The results of our eighth annual nonprofit economic survey are in. The news is mixed: The number of nonprofits reporting decreased contributions is significantly higher than last year, which in turn was markedly higher than in 2007. On the other hand, the results of our latest survey are not that dissimilar from the two surveys we conducted earlier this year. (See the articles we published in May andAugust.)
What these results say to me is that the recession hit charitable organizations hard at the end of 2008, but that giving levels held even at those lower levels throughout 2009 and did not significantly decline further throughout the year. Once again, I am struck by the resilience of our sector. Although 7 percent of the nonprofits in our survey reported that they are in danger of closing next year because of financial reasons, the remaining 93 percent are hanging on. It hasn't been easy, but, once again, nonprofit leaders, staff, and volunteers are doing what they must do to fulfill their organizations' missions.
And they're prepared to do so next year. Nearly half (46 percent) of the nonprofits in our latest survey said their organizations receive the majority of contributions during the fourth quarter of the year. Of that number, 45 percent expect contributions to be down compared to the 2008 giving season. Still, only 31 percent of all of the organizations in the survey have reduced their 2010 budgets, and more than a third (36 percent) have increased them. Last July, I noted, "There is something in the DNA of a successful nonprofit leader that makes us eternal optimists." Nonprofits' plans for 2010 show that that spirit is alive and well, even after a difficult year.
In that same post, however, I reported being asked if nonprofits were prepared for a "new economic normal": "All three conversations presumed we are headed to a new economic reality, for both the general economy and the nonprofit sector, where there is high unemployment, a sputtering stock market, and lower charitable giving from foundations and individuals."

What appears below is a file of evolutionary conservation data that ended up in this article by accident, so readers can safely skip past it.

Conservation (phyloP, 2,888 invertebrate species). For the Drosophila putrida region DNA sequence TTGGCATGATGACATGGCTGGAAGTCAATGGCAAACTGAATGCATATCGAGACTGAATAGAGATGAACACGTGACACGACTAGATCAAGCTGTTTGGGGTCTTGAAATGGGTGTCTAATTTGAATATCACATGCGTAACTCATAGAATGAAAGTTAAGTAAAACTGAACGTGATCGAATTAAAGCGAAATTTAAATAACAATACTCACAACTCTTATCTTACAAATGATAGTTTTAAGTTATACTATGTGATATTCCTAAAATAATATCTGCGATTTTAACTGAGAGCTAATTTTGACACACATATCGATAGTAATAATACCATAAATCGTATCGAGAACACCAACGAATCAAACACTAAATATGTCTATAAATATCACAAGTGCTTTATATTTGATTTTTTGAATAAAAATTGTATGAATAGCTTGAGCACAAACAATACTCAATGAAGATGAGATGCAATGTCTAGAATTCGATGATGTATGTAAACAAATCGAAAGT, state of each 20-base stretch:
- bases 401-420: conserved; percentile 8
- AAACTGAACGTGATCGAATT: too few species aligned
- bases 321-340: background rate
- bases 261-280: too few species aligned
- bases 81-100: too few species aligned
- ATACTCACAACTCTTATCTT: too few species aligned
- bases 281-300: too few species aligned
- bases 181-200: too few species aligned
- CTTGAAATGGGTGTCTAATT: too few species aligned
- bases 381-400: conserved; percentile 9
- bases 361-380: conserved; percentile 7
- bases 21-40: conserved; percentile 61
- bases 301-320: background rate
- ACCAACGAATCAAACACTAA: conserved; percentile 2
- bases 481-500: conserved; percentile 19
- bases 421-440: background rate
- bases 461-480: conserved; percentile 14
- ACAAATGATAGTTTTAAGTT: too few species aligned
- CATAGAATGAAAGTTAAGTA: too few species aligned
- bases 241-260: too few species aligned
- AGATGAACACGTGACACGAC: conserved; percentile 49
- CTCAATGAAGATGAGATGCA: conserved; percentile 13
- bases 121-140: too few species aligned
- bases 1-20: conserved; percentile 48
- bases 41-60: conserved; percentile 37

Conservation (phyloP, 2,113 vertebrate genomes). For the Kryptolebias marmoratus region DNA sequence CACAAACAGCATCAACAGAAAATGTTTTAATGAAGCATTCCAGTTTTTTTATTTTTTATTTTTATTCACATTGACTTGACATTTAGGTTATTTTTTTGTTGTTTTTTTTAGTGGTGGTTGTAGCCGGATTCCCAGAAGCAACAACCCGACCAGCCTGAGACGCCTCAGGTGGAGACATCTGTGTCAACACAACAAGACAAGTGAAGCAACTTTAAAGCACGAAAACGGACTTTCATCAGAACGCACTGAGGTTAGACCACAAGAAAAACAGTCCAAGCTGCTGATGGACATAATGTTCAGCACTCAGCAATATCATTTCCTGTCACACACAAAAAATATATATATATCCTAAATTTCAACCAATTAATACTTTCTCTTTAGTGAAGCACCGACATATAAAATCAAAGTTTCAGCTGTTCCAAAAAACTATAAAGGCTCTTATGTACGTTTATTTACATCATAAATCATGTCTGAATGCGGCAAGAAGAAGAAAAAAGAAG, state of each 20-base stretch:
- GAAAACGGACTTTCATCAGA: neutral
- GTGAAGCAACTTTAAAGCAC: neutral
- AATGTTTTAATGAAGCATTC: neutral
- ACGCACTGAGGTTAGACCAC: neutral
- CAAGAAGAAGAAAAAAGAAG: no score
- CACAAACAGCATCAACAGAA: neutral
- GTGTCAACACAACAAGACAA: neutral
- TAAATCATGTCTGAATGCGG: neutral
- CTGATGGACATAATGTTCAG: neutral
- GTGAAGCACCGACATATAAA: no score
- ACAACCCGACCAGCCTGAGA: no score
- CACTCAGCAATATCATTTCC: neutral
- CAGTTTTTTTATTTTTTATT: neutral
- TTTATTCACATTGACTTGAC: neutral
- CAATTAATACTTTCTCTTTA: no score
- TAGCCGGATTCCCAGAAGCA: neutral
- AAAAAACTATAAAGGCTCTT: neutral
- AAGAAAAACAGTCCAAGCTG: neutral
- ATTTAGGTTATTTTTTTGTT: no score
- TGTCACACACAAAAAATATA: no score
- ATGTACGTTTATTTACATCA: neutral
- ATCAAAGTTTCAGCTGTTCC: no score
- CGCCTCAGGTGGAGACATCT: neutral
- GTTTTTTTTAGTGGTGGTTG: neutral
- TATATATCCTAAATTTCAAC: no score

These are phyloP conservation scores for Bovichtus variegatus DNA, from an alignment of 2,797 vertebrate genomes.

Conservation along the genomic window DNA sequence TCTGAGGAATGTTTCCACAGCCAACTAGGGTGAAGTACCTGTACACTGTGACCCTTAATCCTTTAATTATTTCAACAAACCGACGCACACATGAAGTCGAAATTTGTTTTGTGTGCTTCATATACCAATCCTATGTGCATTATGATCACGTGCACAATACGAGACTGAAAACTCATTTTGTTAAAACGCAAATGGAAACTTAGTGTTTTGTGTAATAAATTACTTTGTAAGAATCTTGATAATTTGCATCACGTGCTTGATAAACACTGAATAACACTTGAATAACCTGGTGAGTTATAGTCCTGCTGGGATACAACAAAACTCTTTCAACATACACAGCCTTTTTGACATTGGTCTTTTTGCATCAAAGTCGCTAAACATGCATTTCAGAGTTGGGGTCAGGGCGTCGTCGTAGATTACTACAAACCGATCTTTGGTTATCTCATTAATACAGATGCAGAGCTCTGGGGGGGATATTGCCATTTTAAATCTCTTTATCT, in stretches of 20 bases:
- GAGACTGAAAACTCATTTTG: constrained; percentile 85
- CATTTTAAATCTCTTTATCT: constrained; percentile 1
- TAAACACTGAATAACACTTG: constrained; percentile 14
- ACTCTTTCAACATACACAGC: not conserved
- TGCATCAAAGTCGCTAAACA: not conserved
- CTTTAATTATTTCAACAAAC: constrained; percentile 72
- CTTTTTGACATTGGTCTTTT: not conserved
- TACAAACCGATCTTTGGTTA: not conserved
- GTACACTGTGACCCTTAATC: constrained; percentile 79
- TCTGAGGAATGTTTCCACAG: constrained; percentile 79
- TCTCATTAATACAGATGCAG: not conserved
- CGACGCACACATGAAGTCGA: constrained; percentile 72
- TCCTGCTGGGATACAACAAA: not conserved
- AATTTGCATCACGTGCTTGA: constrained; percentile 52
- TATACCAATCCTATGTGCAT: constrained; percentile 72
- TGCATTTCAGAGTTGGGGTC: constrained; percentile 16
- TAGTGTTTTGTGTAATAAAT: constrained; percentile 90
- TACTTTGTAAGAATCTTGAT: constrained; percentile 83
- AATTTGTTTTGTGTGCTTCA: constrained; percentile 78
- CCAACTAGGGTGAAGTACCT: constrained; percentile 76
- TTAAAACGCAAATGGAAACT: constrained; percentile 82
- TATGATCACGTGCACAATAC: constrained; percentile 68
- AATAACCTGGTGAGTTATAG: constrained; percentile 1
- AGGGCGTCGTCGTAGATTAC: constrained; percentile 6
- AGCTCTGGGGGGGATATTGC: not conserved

The stock market seems to be recovering, but we've got high employment and reduced charitable giving by individuals—the two primary reasons survey participants cited for reduced contributions were "fewer individuals gave" and "gifts from individuals were smaller." Our latest survey also found that more than one-third (36 percent) of grantmakers reduced payouts in 2009, and another 36 percent held their grantmaking to 2008 levels. I predict that we'll see further reductions in grantmaking in 2010.
I continue to believe that 2010 will be challenging for nonprofits. I am heartened, however, by the results of our latest survey. Last summer, I was concerned that the optimism that characterizes the sector would prevent many of us from adapting to economic necessity. I asked, "Is the optimistic, can-do DNA that makes nonprofit leaders succeed despite the odds working against us as the 'new normal' begins to take shape?" The results of our latest survey indicate that the answer is probably "No." Nonprofit leaders and their organizations persevere. I wish continued success to all of you through the end of this year and into the New Year.
President and CEO